Today I went in for my weekly blood draw and infusion treatment. Heather was out today, so I had a new nurse, Jennifer. I asked her to print out the Cycle 5 pathology report for me. When Jennifer handed me the printout, I quickly scanned to the bottom of the page where the clinical interpretation is given. Under Immunofixation, three words jumped out at me: "No monoclonal gammopathy"! I was stunned. The test now shows no evidence of the myeloma in my blood. Against all odds, I have continued to show improvement this last month, and I might possibly have achieved a state of Complete Response (CR)! I have to admit I got a bit emotional at that point. I had very low expectations for these results, and I was happy enough to have achieved nCR from my treatment so far. This was totally unexpected. I'm sorry Heather wasn't there today to share in my good news. I don't know if there is a cloud 10, but I happily climbed onto cloud 9.
I have to add a note of caution here. The internationally accepted criteria for achieving CR consists of all of the following:
- Negative blood serum immunofixation
- Negative 24-hour urine immunofixation
- Less than 5% plasma cells in bone marrow
Now this is usually the point where I pull out the spreadsheet and show how all my numbers have evolved since I started therapy. I'm not going to do that this time, since I know it makes your eyes glaze over. It even makes my eyes glaze over, so I'll forgo that for all of our sakes. There's no need to gild the lily here.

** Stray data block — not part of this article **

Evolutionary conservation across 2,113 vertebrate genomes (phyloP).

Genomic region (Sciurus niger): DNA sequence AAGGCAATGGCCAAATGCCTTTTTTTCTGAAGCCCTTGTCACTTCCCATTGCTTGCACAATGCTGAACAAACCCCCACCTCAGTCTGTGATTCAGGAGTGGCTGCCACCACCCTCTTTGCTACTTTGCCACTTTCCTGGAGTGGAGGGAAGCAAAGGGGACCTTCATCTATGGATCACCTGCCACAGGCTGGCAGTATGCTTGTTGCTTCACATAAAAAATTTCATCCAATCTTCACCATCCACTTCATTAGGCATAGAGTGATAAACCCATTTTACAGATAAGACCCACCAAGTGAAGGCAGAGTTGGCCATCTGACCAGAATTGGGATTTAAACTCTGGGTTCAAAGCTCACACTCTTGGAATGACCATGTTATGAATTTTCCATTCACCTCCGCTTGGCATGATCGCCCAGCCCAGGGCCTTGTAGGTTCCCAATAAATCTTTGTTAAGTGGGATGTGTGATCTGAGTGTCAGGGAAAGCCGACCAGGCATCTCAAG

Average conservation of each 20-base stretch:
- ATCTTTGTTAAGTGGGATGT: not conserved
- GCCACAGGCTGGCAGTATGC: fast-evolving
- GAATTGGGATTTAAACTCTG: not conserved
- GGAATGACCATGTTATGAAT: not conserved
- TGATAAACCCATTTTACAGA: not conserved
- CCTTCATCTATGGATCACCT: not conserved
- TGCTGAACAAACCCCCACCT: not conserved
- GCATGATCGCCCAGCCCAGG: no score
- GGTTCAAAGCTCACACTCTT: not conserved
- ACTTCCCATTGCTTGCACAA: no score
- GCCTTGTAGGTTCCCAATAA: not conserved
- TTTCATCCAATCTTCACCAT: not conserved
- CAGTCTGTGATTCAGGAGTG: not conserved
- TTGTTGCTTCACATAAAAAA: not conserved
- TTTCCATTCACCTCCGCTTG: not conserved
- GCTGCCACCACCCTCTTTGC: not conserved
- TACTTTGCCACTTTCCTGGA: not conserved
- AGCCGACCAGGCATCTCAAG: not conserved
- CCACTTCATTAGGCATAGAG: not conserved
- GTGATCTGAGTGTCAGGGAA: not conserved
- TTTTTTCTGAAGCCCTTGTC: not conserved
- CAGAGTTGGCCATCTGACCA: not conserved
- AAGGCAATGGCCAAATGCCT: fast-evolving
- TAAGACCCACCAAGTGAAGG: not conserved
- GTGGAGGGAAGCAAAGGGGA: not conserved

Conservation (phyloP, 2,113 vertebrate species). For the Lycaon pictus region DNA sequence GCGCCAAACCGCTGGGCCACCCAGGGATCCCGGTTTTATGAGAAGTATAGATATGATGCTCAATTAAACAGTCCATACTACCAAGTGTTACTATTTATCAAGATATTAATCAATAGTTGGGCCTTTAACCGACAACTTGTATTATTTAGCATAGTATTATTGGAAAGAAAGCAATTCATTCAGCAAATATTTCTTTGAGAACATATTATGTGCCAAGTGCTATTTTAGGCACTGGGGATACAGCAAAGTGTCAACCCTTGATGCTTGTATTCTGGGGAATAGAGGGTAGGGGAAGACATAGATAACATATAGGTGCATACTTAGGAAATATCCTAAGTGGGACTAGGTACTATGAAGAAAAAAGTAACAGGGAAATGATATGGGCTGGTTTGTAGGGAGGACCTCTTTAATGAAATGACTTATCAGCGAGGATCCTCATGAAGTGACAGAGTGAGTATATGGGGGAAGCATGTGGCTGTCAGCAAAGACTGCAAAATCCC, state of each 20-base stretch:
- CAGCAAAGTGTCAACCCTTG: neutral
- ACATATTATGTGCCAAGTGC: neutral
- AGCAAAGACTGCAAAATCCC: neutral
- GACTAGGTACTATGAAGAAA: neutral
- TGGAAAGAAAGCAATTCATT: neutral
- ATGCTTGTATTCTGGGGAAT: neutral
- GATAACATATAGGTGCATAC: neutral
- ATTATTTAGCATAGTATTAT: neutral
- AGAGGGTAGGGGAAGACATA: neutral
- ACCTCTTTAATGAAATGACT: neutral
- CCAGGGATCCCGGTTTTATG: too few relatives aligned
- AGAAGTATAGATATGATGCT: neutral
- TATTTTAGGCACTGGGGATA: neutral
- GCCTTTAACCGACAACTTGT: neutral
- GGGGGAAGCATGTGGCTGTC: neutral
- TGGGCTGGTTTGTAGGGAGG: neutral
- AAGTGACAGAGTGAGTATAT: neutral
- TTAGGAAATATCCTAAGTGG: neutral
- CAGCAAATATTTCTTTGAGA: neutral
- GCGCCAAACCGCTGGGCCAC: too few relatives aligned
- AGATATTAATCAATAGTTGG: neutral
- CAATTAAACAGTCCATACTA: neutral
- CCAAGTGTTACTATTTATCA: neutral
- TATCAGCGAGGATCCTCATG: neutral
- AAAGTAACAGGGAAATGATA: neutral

I don't know what all this means regarding my decision whether or not to undergo an Autologous Stem Cell Transplant (ASCT). On the one hand, my continued improvement with the clinical trial protocol might mean an extended Progression Free Survival (PFS) by continuing with the protocol and deferring the ASCT. However, an improved response to initial induction therapy also bodes well for an extended PFS after a transplant. In other words, achieving CS gives better prospects for both options, but it doesn't necessarily favor one option over the other. I will still continue to gather data and ask questions over the next couple of months, but as of now, I don't see any reason to change my opinion on how to proceed from here.
Pat Killingsworth just published his second book, Stem Cell Transplants, which he wrote from a patient's perspective. I just ordered an advanced copy from him, which I hope will give some insights on what to expect with my potential ASCT. I already have a detailed manual from DFCI giving the clinical perspective on the transplant process, which Gretchen and I will both read soon, but it will be nice to have the patient's side of this to mull over as well.
I have to say, the New Year has gotten off to a good start!